18 weeks pregnant: Pregnancy tips and nutrition
At a glance
Boy or girl? Your second ultrasound may have the answer
You should start to feel your baby dancing around
Keep your bowels moving with lots of fibre like green veg, fruits and whole grains
Check you’re getting enough vitamin D and calcium, or ask your midwife about supplements
Baby's development at 18 weeks
Your little one currently has between 12 and 14,000,000,000 nerve cell endings! Just one of pregnancy’s incredible facts. The heart is now big enough that we can hear heartbeats through a stethoscope. The hands are really coming along now too, with tiny little nails and fingerprints starting to form. And muscles are getting stronger, so movements are becoming more vigorous. If you haven’t felt your baby dancing around yet, you should soon.
Is it a boy or a girl??! The number one question on everyone’s mind. Well it’s almost time for your second ultrasound scan. Your GP will check that baby is healthy. And you should be able to find out the answer to that exciting question too. But don’t be disappointed if nothing can be seen yet. Baby has to be lying correctly, or even the most trained eye won’t be able to tell.
And remember, you can always choose to wait until birth to find out the sex of your little one too.
Unfortunately, pregnancy can interfere with normal bowel movements. So the word of the week is fibre. Eat lots of it. You’ll find it in fresh or cooked green vegetables, fruits, and whole grains.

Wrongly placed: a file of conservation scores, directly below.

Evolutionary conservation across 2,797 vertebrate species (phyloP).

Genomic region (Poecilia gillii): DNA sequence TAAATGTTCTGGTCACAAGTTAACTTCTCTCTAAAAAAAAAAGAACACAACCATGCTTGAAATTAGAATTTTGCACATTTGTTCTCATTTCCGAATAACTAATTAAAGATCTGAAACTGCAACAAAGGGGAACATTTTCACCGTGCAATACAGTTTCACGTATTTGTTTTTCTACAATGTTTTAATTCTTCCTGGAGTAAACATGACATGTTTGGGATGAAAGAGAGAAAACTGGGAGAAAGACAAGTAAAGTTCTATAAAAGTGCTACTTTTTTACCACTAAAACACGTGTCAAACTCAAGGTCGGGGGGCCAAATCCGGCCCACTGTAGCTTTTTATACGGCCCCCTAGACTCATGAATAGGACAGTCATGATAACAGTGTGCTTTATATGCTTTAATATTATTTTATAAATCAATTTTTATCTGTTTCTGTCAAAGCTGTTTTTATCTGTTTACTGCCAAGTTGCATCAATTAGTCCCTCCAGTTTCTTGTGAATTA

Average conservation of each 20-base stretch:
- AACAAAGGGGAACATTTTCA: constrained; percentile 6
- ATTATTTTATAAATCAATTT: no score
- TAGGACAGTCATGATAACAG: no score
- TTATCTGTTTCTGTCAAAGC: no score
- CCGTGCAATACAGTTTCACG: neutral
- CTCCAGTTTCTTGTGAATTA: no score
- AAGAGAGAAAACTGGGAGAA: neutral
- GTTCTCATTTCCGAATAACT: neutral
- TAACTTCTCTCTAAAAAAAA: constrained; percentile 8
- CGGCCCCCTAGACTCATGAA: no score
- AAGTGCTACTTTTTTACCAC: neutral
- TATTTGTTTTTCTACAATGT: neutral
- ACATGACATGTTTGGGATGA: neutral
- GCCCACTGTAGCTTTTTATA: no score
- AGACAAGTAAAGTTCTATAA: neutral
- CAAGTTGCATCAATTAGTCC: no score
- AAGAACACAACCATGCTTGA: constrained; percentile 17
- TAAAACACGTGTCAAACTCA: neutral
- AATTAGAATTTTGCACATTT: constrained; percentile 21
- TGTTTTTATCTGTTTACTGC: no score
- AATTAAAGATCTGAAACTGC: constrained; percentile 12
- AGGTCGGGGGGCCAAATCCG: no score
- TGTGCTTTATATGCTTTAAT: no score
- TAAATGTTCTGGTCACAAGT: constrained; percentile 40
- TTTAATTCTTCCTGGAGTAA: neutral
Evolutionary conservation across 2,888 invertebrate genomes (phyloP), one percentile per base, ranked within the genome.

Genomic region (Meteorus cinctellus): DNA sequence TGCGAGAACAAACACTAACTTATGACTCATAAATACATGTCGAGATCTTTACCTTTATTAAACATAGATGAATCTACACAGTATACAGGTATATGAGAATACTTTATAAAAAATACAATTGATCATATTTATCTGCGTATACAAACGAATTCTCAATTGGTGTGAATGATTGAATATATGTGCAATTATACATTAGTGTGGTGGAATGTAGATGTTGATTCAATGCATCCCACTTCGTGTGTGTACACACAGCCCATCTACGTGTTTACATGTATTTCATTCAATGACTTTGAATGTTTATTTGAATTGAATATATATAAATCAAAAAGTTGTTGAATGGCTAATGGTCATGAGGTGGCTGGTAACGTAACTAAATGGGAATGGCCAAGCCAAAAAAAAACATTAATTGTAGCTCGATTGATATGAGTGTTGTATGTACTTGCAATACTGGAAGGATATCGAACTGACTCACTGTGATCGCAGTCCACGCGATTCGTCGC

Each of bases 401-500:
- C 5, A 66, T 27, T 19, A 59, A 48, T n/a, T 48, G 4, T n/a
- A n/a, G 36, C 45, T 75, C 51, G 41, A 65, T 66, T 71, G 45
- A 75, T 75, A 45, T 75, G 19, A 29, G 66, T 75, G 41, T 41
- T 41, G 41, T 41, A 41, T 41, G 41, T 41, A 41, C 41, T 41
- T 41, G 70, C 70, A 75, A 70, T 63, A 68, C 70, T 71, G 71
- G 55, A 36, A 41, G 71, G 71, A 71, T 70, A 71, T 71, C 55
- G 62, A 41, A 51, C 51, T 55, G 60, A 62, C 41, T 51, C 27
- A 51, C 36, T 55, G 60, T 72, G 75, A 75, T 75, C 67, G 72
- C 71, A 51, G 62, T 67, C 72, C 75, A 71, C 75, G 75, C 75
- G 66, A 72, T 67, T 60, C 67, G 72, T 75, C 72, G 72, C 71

Be careful with bran or wholemeal bread if you aren’t used to it, as too much can irritate the intestines. Drinking enough (2 litres of water per day) is important too, as it helps get things moving.
Start your day with a glass of water, or fresh orange/pulpy grapefruit juice. Prunes are a non-irritating, safe and natural laxative, so you can try soaking them overnight and having them for breakfast with yoghurt too.
If nothing is working, talk to your midwife or GP. And remember to make sure you never take over-the-counter laxatives.
How do you get enough calcium into your pregnancy diet if you’re lactose intolerant? With a bit of creativity. Next time you’re shopping, try calcium-fortified products; orange juice, soy milk, almond milk and cereals make great alternatives to dairy. For calcium to be properly absorbed your body needs enough vitamin D.
And lastly, make sure you get enough Vitamin D – an essential nutrient for bone health. Regardless of whether you are getting out in the sun in the day, you need to take a vitamin D supplement during your pregnancy. A daily vitamin D supplement of 10 micrograms should be taken.